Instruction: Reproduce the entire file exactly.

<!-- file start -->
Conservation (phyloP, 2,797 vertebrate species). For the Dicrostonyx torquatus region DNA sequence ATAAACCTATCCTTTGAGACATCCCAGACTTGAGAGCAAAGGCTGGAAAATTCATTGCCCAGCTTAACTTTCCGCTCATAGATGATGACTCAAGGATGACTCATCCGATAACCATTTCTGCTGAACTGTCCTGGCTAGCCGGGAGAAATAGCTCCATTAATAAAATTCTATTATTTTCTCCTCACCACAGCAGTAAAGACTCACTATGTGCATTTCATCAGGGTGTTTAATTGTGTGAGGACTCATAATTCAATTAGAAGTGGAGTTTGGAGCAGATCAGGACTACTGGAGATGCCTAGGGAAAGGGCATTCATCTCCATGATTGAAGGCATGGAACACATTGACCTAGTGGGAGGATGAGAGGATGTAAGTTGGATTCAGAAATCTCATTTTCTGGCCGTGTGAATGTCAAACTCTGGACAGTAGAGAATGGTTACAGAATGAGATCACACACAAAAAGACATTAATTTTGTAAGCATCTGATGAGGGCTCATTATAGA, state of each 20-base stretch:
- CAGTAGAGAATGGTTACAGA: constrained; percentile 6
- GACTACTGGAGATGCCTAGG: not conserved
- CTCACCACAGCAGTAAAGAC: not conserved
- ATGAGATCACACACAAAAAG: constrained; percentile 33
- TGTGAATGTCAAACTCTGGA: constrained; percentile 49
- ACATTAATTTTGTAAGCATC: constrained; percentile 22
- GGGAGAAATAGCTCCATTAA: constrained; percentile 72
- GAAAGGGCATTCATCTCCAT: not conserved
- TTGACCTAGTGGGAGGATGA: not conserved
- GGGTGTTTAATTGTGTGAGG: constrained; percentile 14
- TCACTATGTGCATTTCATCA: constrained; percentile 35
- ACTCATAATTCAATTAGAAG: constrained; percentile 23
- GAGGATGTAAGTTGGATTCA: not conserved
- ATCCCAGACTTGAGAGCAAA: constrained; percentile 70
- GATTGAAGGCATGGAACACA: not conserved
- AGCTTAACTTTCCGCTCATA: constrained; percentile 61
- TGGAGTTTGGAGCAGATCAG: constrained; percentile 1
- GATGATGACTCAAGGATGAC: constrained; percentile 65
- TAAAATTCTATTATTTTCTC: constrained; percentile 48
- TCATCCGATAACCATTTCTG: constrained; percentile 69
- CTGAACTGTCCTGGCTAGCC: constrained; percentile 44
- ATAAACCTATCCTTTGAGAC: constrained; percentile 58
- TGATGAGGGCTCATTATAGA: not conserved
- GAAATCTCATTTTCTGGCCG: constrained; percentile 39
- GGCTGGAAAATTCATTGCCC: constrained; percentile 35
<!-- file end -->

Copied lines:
Conservation (phyloP, 2,797 vertebrate species). For the Dicrostonyx torquatus region DNA sequence ATAAACCTATCCTTTGAGACATCCCAGACTTGAGAGCAAAGGCTGGAAAATTCATTGCCCAGCTTAACTTTCCGCTCATAGATGATGACTCAAGGATGACTCATCCGATAACCATTTCTGCTGAACTGTCCTGGCTAGCCGGGAGAAATAGCTCCATTAATAAAATTCTATTATTTTCTCCTCACCACAGCAGTAAAGACTCACTATGTGCATTTCATCAGGGTGTTTAATTGTGTGAGGACTCATAATTCAATTAGAAGTGGAGTTTGGAGCAGATCAGGACTACTGGAGATGCCTAGGGAAAGGGCATTCATCTCCATGATTGAAGGCATGGAACACATTGACCTAGTGGGAGGATGAGAGGATGTAAGTTGGATTCAGAAATCTCATTTTCTGGCCGTGTGAATGTCAAACTCTGGACAGTAGAGAATGGTTACAGAATGAGATCACACACAAAAAGACATTAATTTTGTAAGCATCTGATGAGGGCTCATTATAGA, state of each 20-base stretch:
- CAGTAGAGAATGGTTACAGA: constrained; percentile 6
- GACTACTGGAGATGCCTAGG: not conserved
- CTCACCACAGCAGTAAAGAC: not conserved
- ATGAGATCACACACAAAAAG: constrained; percentile 33
- TGTGAATGTCAAACTCTGGA: constrained; percentile 49
- ACATTAATTTTGTAAGCATC: constrained; percentile 22
- GGGAGAAATAGCTCCATTAA: constrained; percentile 72
- GAAAGGGCATTCATCTCCAT: not conserved
- TTGACCTAGTGGGAGGATGA: not conserved
- GGGTGTTTAATTGTGTGAGG: constrained; percentile 14
- TCACTATGTGCATTTCATCA: constrained; percentile 35
- ACTCATAATTCAATTAGAAG: constrained; percentile 23
- GAGGATGTAAGTTGGATTCA: not conserved
- ATCCCAGACTTGAGAGCAAA: constrained; percentile 70
- GATTGAAGGCATGGAACACA: not conserved
- AGCTTAACTTTCCGCTCATA: constrained; percentile 61
- TGGAGTTTGGAGCAGATCAG: constrained; percentile 1
- GATGATGACTCAAGGATGAC: constrained; percentile 65
- TAAAATTCTATTATTTTCTC: constrained; percentile 48
- TCATCCGATAACCATTTCTG: constrained; percentile 69
- CTGAACTGTCCTGGCTAGCC: constrained; percentile 44
- ATAAACCTATCCTTTGAGAC: constrained; percentile 58
- TGATGAGGGCTCATTATAGA: not conserved
- GAAATCTCATTTTCTGGCCG: constrained; percentile 39
- GGCTGGAAAATTCATTGCCC: constrained; percentile 35